February 7, 2023

GRAND RAPIDS — Well House is working to construct new housing units in addition to its existing 15 homes that are occupied by renters that were formerly homeless. 
The Grand Rapids-based nonprofit plans to build three additional housing projects that are in various stages in the development process, Well House Executive Director John Glover told MiBiz. The organization aims for all three projects to be completed by the end of 2023, he said. 
“There are a lot of affordable housing projects going on right now, which is great, but we serve the 30 percent average median income and below,” Glover said. “Nobody is developing new housing for the population we serve. We have (property) that we’ve had for several years that was being used for various programming. At the end of the day, programming is nice, but housing is critical.”
The three projects, which have yet to break ground, will add eight units of varying sizes. Well House launched a $1.9 million capital campaign to create the new low-income housing units. 
Orion Construction is the builder for the projects, with Isaac V. Norris & Associates, P.C. serving as the architect.
“We don’t want to be developers, we don’t want to be doing housing construction, but somebody has to do it,” Glover said. “If we can accomplish these new builds, maybe other people can. We’re hoping to (disprove) this notion that low-cost housing is not worth doing. It is worth doing and it can be done really well.”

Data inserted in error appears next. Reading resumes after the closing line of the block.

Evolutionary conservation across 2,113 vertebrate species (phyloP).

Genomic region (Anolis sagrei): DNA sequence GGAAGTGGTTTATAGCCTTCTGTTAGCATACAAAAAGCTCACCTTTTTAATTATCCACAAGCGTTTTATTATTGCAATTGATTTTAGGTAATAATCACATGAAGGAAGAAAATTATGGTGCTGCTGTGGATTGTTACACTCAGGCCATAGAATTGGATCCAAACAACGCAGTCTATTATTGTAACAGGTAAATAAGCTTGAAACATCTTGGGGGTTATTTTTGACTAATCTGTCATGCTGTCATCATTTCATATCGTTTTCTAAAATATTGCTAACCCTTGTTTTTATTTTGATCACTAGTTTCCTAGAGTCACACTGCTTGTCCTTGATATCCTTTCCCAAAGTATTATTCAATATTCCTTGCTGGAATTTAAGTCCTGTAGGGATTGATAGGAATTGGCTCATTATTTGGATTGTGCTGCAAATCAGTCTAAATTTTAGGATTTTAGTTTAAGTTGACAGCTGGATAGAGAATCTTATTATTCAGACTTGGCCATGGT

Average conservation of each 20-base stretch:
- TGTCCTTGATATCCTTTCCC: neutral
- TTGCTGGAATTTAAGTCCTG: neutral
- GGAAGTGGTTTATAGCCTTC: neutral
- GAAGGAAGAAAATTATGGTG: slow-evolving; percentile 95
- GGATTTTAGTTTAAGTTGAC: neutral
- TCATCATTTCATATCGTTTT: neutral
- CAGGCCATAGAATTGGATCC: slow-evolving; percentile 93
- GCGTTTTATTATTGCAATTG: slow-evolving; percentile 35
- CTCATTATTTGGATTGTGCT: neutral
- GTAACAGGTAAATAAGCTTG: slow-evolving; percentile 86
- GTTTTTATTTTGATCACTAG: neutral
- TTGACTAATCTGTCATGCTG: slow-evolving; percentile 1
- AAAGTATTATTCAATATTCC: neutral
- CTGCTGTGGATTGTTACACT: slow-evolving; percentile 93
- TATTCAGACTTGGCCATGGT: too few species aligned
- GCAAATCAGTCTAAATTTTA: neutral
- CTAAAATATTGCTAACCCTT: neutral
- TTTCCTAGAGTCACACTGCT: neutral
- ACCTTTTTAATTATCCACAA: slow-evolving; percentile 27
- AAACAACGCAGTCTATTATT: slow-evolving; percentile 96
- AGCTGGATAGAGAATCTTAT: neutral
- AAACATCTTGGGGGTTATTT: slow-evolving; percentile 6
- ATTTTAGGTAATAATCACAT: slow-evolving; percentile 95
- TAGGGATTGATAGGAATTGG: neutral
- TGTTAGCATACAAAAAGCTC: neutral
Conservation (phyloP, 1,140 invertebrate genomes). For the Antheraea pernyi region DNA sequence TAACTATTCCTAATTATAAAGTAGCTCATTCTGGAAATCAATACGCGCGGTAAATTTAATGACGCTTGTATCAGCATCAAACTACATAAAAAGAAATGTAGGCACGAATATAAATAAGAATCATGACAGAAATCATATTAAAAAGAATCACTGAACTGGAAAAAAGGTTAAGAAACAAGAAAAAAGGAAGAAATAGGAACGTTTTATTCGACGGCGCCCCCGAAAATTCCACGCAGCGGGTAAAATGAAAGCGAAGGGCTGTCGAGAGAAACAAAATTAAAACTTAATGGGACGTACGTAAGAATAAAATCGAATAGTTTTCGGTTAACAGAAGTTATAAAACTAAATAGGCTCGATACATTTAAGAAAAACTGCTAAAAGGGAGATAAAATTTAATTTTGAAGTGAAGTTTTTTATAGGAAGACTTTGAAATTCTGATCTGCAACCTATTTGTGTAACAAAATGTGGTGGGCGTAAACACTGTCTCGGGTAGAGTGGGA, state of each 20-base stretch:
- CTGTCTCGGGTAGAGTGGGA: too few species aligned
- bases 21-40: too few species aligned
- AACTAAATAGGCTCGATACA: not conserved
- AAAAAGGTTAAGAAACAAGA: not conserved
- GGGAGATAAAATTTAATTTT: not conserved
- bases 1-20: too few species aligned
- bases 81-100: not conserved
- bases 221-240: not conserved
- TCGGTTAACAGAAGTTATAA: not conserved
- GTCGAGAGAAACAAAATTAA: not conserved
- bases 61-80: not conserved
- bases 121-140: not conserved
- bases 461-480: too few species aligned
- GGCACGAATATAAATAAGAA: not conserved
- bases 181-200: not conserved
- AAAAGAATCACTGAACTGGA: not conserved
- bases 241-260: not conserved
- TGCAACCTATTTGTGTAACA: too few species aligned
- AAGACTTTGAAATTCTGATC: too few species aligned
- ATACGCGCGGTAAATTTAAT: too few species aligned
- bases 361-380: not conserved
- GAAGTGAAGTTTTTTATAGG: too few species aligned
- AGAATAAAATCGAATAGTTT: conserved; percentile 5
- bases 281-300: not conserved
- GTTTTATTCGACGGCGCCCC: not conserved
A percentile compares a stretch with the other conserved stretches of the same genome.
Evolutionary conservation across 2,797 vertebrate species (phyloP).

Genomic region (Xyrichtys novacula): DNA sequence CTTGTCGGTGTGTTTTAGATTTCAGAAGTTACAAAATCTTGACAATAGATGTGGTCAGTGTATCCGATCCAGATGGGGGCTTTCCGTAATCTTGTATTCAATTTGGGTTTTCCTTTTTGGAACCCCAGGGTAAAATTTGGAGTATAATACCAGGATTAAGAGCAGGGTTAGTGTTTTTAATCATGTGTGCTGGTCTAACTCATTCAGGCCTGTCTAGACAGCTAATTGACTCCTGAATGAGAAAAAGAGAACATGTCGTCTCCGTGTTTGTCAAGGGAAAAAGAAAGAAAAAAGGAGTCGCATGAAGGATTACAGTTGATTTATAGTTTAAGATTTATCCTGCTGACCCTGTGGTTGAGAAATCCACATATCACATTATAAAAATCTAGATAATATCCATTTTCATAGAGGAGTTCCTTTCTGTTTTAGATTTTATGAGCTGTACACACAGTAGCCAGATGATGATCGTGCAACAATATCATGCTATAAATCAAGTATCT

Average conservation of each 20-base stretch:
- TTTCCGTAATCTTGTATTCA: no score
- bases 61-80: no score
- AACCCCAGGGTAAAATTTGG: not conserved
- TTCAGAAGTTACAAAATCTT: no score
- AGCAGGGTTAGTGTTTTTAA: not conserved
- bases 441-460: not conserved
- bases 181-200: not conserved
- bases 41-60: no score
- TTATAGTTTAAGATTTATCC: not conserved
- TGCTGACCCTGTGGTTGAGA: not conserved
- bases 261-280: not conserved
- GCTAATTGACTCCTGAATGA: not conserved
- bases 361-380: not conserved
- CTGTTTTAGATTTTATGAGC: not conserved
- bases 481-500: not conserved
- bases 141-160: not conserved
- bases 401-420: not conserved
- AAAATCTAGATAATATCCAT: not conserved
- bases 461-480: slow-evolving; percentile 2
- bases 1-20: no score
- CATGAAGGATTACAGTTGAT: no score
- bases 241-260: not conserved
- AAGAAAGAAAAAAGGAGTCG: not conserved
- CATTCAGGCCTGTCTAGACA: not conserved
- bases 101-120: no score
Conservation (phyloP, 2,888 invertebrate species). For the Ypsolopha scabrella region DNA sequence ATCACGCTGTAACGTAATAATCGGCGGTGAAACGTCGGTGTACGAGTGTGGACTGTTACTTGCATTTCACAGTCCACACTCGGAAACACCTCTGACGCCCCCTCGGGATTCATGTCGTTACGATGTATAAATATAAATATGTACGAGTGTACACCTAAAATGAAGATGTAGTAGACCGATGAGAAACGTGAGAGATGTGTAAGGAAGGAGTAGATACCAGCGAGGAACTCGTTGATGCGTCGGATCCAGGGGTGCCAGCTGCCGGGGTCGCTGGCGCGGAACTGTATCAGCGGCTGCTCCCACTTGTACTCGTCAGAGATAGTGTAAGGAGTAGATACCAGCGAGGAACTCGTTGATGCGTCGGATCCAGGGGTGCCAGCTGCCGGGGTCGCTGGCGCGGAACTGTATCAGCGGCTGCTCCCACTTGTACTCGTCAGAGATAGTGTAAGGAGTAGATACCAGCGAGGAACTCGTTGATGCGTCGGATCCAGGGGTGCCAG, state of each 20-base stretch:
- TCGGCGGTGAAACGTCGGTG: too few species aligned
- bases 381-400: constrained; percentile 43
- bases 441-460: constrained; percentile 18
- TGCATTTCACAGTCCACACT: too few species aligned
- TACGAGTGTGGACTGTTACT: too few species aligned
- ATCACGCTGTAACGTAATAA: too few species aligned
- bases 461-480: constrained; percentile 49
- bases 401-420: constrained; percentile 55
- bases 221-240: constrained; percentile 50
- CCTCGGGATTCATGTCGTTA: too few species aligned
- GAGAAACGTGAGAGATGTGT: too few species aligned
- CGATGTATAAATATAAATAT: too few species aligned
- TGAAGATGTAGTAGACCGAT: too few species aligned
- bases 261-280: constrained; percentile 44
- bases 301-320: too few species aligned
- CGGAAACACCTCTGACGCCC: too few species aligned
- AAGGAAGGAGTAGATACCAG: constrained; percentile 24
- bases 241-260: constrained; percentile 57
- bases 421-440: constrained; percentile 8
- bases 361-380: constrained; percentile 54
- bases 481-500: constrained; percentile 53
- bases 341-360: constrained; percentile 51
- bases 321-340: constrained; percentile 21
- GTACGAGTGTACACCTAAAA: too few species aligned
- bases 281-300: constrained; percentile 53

One of the three projects will be located on Cass Avenue in Grand Rapids, with property that Well House acquired from the State Land Bank Authority late last year. Plans call for an existing home to be demolished to make way for a new duplex with a pair of two-bedroom units, Glover said. 

The other two new builds are located on property on Pleasant Street and Highland Street in Grand Rapids that Well House has owned for years. The Pleasant Street project will be a fourplex containing two one-bedroom apartments and two units with two bedrooms each. The Highland Street development will rise as a duplex with two, four-bedroom units. 
Beginning just prior to the pandemic in 2020, Well House started shifting toward serving more families experiencing homelessness at its properties. Previously, the nonprofit focused on housing homeless individuals, who each rented one bedroom in a house.
“We found the number of individuals who were experiencing homelessness that were families had dramatically increased, so we converted some of our properties to single-family homes,” Glover said. “Now, six of our homes are single-family homes.”
The housing nonprofit’s model is to address homelessness by putting homeless people in homes. The total number of people experiencing homelessness in Kent County during a Feb. 23, 2022 Point-In-Time (PIT) count was 1,044 people, which is up 17 percent since 2021 and 44 percent higher from the PIT count in 2018.
A 2020 housing study conducted by the city, the Grand Rapids Area Chamber of Commerce, the Frey Foundation, K-Connect and Housing Next found that Grand Rapids will need at least 5,340 additional rental units and 3,548 owner-occupied units to satisfy housing demand and affordability by 2025.

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Staff Writer, covers real estate and development and small businesses
Twitter: @BizCarlson
Email: [email protected]
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